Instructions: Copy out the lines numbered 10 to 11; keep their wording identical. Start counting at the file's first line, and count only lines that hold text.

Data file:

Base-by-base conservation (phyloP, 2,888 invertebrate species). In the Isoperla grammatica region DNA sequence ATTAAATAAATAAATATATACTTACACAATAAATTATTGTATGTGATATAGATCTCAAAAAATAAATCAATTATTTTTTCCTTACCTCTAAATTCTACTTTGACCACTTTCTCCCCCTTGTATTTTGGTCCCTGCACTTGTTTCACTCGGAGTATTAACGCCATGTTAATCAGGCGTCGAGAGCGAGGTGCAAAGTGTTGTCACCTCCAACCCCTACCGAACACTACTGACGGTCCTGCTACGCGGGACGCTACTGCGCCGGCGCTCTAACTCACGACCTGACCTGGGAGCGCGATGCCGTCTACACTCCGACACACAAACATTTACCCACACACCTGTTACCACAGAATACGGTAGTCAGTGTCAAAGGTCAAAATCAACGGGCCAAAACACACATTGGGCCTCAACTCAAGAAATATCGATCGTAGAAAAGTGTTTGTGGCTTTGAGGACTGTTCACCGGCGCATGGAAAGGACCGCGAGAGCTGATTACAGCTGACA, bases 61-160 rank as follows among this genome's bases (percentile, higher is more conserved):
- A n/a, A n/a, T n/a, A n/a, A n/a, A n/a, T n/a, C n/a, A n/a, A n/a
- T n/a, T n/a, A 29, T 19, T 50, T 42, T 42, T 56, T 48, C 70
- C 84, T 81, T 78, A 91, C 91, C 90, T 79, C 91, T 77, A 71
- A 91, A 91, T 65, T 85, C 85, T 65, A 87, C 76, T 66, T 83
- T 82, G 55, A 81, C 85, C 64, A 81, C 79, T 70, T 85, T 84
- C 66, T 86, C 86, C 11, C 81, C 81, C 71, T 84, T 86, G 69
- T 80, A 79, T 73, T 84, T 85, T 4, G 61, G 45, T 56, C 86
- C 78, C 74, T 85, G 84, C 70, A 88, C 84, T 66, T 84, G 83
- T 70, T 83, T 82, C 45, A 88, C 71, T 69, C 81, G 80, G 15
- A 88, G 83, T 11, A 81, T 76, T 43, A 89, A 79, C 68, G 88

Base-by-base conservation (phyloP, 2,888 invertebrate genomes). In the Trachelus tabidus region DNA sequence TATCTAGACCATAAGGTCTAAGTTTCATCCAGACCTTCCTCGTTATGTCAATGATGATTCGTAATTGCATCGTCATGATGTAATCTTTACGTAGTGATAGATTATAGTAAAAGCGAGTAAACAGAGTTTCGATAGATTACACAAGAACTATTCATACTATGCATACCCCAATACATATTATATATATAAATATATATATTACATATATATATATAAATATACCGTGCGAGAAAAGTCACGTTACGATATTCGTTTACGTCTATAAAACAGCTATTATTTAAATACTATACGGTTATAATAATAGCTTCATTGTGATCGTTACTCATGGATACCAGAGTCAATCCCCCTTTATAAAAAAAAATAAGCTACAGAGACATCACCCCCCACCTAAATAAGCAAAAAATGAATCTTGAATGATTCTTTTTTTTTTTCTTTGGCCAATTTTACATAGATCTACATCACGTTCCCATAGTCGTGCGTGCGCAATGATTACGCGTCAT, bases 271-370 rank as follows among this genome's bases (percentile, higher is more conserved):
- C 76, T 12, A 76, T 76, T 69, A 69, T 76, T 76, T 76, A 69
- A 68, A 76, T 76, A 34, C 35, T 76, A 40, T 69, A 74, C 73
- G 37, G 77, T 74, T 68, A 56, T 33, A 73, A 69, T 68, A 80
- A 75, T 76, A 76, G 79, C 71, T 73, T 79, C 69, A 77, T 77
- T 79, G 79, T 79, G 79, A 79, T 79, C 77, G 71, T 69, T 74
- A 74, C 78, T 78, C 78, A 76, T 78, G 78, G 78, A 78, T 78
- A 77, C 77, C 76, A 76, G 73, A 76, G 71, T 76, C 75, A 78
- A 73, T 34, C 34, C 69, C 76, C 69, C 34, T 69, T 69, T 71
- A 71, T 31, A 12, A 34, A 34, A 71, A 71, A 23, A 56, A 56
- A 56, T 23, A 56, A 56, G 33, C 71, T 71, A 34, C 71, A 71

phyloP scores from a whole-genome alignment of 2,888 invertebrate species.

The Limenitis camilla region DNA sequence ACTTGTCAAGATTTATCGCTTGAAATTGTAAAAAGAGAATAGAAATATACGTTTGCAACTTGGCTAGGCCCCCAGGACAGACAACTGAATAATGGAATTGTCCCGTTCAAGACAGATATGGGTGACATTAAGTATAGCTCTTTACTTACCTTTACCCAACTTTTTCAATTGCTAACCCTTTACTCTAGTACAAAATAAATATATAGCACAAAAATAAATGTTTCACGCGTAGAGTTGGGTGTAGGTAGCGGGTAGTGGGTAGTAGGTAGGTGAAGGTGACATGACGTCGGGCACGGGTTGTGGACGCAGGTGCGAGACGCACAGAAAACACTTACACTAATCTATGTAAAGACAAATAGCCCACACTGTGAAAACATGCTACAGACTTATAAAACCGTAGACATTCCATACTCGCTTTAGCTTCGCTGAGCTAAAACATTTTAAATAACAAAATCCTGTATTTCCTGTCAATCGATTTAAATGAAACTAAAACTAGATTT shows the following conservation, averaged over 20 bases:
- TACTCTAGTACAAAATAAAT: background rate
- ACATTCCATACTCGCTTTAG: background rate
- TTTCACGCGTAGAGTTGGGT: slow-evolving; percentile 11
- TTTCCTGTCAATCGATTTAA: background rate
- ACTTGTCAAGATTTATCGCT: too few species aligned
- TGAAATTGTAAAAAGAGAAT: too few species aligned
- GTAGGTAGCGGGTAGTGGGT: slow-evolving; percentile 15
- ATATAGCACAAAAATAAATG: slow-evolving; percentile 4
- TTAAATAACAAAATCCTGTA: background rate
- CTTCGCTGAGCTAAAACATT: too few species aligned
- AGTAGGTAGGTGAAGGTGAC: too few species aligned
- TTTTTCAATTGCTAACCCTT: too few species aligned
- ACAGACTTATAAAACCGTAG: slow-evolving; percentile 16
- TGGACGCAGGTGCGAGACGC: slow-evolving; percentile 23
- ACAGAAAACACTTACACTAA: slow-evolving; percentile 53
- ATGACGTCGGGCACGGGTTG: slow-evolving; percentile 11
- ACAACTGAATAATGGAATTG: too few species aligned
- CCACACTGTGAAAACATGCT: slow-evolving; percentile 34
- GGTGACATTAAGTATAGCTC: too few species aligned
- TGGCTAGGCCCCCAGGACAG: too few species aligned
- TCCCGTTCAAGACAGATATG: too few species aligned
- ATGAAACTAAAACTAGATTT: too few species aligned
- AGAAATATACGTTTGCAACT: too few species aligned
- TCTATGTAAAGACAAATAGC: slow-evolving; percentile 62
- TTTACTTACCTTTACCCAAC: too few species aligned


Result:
- T 70, T 83, T 82, C 45, A 88, C 71, T 69, C 81, G 80, G 15
- A 88, G 83, T 11, A 81, T 76, T 43, A 89, A 79, C 68, G 88